Why Some High-Growth Companies Choose NOT to Be Profitable

Josh Z by A VC
economic model

If they really wanted to, many high-growth startup and expansion stage businesses could be profitable. Some just choose not to be.

Why in the world would they do that?

As Fred Wilson explains on his blog (borrowing from a post by Mark Suster at Both Sides of the Table), the primary reason is that they choose to invest heavily in building their business with the hope that the return (and profits) will be significantly higher down the line.

Those expenditures include hiring salespeople (sometimes in different geographies) or building additional products, all of which result in the company losing money or, in a best case scenario, breaking even.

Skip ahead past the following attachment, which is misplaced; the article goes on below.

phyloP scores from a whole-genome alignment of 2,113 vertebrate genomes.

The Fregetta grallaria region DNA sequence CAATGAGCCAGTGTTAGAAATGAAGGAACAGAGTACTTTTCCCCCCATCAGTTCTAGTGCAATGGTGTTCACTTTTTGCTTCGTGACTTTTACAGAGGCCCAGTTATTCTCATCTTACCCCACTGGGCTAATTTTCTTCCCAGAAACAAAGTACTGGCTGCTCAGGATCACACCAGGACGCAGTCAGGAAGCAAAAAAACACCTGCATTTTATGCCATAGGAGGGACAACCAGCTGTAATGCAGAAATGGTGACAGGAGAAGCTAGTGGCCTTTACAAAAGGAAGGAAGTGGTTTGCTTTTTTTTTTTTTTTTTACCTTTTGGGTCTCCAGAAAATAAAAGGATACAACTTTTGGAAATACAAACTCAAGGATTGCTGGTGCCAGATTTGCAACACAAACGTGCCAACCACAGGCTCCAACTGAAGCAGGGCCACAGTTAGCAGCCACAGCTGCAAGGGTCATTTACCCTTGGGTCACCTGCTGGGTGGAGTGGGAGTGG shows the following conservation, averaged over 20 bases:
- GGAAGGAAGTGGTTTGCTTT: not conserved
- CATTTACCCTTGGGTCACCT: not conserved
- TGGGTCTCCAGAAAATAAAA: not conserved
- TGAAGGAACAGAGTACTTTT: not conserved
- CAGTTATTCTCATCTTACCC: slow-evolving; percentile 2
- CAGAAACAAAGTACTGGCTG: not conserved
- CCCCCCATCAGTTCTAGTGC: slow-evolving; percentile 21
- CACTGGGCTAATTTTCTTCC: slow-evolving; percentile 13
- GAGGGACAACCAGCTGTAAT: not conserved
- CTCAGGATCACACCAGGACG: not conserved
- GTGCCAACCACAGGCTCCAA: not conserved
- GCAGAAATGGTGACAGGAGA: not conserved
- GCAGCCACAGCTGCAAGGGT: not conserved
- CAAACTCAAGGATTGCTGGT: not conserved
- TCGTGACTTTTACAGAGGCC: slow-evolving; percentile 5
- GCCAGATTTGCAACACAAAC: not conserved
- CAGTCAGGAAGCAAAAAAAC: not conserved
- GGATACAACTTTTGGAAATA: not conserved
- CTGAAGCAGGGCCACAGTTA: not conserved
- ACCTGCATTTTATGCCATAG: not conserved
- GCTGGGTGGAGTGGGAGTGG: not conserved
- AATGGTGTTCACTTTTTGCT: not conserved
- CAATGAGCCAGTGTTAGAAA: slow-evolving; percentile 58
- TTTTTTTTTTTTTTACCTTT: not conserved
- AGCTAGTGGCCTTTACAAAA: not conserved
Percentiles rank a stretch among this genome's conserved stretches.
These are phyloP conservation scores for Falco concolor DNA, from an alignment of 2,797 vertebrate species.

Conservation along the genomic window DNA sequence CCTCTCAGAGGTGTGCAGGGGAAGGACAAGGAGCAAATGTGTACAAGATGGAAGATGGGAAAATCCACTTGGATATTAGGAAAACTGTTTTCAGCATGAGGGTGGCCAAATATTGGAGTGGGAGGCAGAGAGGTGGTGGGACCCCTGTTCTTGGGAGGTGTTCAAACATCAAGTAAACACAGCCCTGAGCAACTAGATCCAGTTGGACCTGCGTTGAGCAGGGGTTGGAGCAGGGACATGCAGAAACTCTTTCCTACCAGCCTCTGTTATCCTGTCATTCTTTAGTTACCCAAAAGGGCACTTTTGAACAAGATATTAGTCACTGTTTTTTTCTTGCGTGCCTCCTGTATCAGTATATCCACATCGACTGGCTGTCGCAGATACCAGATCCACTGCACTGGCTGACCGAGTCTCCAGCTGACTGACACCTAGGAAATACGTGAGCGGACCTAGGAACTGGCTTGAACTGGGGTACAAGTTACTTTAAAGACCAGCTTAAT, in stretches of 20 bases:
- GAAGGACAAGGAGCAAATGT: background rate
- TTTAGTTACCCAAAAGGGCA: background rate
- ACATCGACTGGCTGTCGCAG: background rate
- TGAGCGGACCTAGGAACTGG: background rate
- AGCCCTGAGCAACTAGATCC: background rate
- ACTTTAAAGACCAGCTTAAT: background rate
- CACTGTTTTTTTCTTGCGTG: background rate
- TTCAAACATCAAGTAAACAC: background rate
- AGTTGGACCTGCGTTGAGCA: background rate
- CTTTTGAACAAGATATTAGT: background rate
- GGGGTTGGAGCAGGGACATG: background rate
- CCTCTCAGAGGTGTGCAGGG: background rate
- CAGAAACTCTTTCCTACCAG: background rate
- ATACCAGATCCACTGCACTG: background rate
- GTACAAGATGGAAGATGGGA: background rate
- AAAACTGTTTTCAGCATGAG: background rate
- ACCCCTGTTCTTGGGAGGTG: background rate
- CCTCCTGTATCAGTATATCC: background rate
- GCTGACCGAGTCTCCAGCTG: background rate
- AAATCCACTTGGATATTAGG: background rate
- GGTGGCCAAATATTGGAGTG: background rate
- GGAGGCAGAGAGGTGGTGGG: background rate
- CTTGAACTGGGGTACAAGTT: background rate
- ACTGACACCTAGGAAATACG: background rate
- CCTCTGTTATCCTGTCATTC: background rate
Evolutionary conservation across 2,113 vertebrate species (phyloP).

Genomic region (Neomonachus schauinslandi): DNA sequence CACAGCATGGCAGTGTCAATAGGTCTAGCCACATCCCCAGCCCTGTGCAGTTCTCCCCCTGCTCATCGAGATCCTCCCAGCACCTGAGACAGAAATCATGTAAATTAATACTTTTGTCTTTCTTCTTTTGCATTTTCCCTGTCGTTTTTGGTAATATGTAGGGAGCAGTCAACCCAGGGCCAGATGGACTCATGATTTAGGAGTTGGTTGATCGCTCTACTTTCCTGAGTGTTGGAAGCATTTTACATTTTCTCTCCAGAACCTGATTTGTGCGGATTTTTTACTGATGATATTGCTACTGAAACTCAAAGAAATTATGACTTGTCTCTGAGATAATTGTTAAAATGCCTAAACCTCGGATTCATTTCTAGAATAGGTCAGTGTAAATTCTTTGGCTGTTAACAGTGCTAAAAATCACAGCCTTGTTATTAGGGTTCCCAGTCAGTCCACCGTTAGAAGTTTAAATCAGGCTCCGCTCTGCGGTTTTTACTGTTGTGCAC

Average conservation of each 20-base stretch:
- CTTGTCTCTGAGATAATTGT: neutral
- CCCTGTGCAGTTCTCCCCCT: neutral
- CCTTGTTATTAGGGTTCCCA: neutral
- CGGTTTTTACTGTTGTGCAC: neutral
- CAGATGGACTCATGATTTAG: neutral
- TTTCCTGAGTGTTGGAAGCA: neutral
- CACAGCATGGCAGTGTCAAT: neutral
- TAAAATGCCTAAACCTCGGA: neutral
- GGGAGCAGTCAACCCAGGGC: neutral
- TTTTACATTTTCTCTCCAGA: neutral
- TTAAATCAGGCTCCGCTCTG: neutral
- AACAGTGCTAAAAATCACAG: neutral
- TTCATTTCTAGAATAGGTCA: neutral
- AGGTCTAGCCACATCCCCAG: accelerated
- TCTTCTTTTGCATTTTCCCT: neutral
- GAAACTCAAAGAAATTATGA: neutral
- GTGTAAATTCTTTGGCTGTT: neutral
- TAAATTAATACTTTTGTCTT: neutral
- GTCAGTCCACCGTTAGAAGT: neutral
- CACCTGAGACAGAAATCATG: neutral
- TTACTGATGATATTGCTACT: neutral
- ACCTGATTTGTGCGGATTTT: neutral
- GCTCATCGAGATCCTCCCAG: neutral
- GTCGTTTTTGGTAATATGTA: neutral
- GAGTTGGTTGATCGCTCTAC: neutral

The bottom line, Wilson explains, is that a lot of web companies aren’t optimizing for profits this year. They’re optimizing for the future, focusing on the ultimate potential of the business and the total amount of cash flow it can generate when it finally reaches maturity.

Of course, Wilson writes, that means high growth companies better not swing and miss on the investments they make into their business. In his full post, he explores the potential downfalls of that strategy and how the public markets tend to interpret that long term vision. To read it, click here.